The United Nations’ 21st Conference of the Parties to the Framework Convention on Climate Change (COP21), held in Paris, France from November 30 through December 12, ultimately failed to accomplish the organizers’ goal of producing “a legally binding and universal agreement on climate, with the aim of keeping global warming below 2°C,” as stated on the official COP21 website.
Negotiators did produce an agreement that was historic in one way: For the first time ever, developing countries joined developed nations in agreeing to monitor and cut—or at least slow and cap at some point in the future—their greenhouse gas emissions.
Instead of attempting to prevent an estimated rise of global temperature by a maximum of 2°C, at the behest of large environmental lobbying organizations and some scientists, the negotiators set more stringent global temperature targets. These were stated in the document as “[h]old[ing] the increase in the global average temperature to well below 2°C above pre-industrial levels and to pursue efforts to limit the temperature increase to 1.5°C.”
The agreement also set a long-term goal of reducing global carbon emissions to “net zero emissions” during the second half of the current century, and it establishes a mechanism for monitoring and reporting individual countries’ successes in meeting their self-imposed targets.
Analysts have characterized the Paris agreement as ultimately an aspirational document, not a binding treaty. Secretary of State John Kerry admitted as much, stating on Fox News Sunday, “[The Paris agreement] doesn’t have mandatory targets for reduction, and it doesn’t have an enforcement, compliance mechanism.”
Dennis Clare, a negotiator for the Federated States of Micronesia told The Huffington Post, “We’ve agreed to what we ought to be doing, but no one has agreed to go do it.”
No Enforcement Mechanism
Although each of the 184 nations provided individual benchmarks and timetables for reducing or capping carbon dioxide emissions, there is no legally binding requirement to meet those targets. Unless an individual country adopts domestic legislation enacting into law the commitments it made in Paris, the agreement cannot be enforced against a country either in international courts or within an individual country’s domestic legal system.
In the agreement, developed countries once again supported providing $100 billion to the Green Climate Fund (GCF), which was created to compensate developing countries for the damage allegedly done to them by the developed world’s historic greenhouse gas emissions and to allow them to adapt to future changes to the climate. As with the carbon dioxide emissions target, nations are not legally bound to fund GCF.
“This is a tempest in a teapot, if there ever was one,” said economist John C. Goodman, president of the Goodman Institute for Public Policy Research. “There are no binding goals, no binding commitments, and no penalties for failure to perform as promised.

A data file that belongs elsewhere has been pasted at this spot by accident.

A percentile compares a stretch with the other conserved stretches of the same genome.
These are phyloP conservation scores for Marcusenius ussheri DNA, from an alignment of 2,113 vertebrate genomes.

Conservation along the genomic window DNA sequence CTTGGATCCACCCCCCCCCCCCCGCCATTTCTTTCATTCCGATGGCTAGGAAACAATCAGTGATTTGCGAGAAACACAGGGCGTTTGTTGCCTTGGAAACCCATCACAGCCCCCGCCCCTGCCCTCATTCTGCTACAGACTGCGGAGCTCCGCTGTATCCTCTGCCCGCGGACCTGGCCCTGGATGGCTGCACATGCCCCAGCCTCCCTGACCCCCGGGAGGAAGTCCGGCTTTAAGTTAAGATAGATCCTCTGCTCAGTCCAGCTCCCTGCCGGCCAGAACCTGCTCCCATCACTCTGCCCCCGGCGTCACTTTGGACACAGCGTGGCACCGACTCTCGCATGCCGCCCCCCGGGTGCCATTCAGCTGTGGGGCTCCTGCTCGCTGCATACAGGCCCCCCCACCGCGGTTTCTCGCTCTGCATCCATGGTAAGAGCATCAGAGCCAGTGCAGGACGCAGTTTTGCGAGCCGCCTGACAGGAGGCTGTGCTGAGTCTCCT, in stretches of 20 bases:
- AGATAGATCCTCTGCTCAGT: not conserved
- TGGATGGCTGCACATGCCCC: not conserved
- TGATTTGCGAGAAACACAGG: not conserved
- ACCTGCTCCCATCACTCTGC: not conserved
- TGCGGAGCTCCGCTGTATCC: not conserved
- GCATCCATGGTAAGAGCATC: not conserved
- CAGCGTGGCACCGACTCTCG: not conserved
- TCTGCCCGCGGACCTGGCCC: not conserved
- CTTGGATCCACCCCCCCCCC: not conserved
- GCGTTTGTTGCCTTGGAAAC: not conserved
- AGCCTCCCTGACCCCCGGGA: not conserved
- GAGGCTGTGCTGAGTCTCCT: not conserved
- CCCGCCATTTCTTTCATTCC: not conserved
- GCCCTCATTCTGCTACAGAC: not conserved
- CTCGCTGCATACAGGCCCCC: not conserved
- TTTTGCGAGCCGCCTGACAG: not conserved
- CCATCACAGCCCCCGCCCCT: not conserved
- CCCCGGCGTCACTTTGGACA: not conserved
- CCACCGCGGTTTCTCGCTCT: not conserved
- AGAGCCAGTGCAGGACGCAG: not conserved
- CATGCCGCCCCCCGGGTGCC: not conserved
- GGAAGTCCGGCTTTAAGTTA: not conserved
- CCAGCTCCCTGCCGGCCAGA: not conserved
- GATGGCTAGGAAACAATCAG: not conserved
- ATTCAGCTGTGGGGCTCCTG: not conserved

“This was a feel-good agreement,” Goodman said.
Commitments Miss Target
According to a post-Paris analysis on the U.N. Environment Programme’s website and a pre-conference report issued by the United Nations prior to COP-21, even if all the parties to the agreement meet their promised emissions targets, the plans submitted by the 184 nations involved will result in less than half the greenhouse gas cuts required to halt temperatures at an upper limit of 2°C.
James Hansen, former director of the NASA Goddard Institute for Space Studies, often referred to as the “father of climate change,” was scathing in his assessment of the agreement. He told The Guardian, “It’s a fraud really, a fake. … There’s no action, just promises.”
Some experts, such as Bonner Cohen, senior fellow with the National Center for Public Policy Research, see the Paris agreement as having a potentially significant impact on policy despite its nonbinding nature.
“The Paris agreement is non-binding and lacks an enforcement mechanism, but this is exactly what the White House wants,” said Cohen. “It enables Obama to claim that the climate pact is an ‘agreement’ and not a ‘treaty’ requiring Senate approval by an unattainable two-thirds vote.
“The U.S. delegation in Paris insisted on replacing the word ‘shall,’ which is binding, with ‘should,’ which is non-binding, when referring to [greenhouse gas] emissions countries are pledging to reduce,” Cohen said. “With the Senate circumvented, count on the White House to use our ‘commitments’ made in Paris as an excuse to further crack down on the use of fossil fuels in the United States.”
H. Sterling Burnett, Ph.D. ([email protected]) is the managing editor of Environment & Climate News.
“Adoption of Paris Agreement,” 21st Conference of the Parties to the United Nations Framework Convention on Climate Change, December 12, 2015: https://heartland.org/sites/default/files/cop21_paris_accord.pdf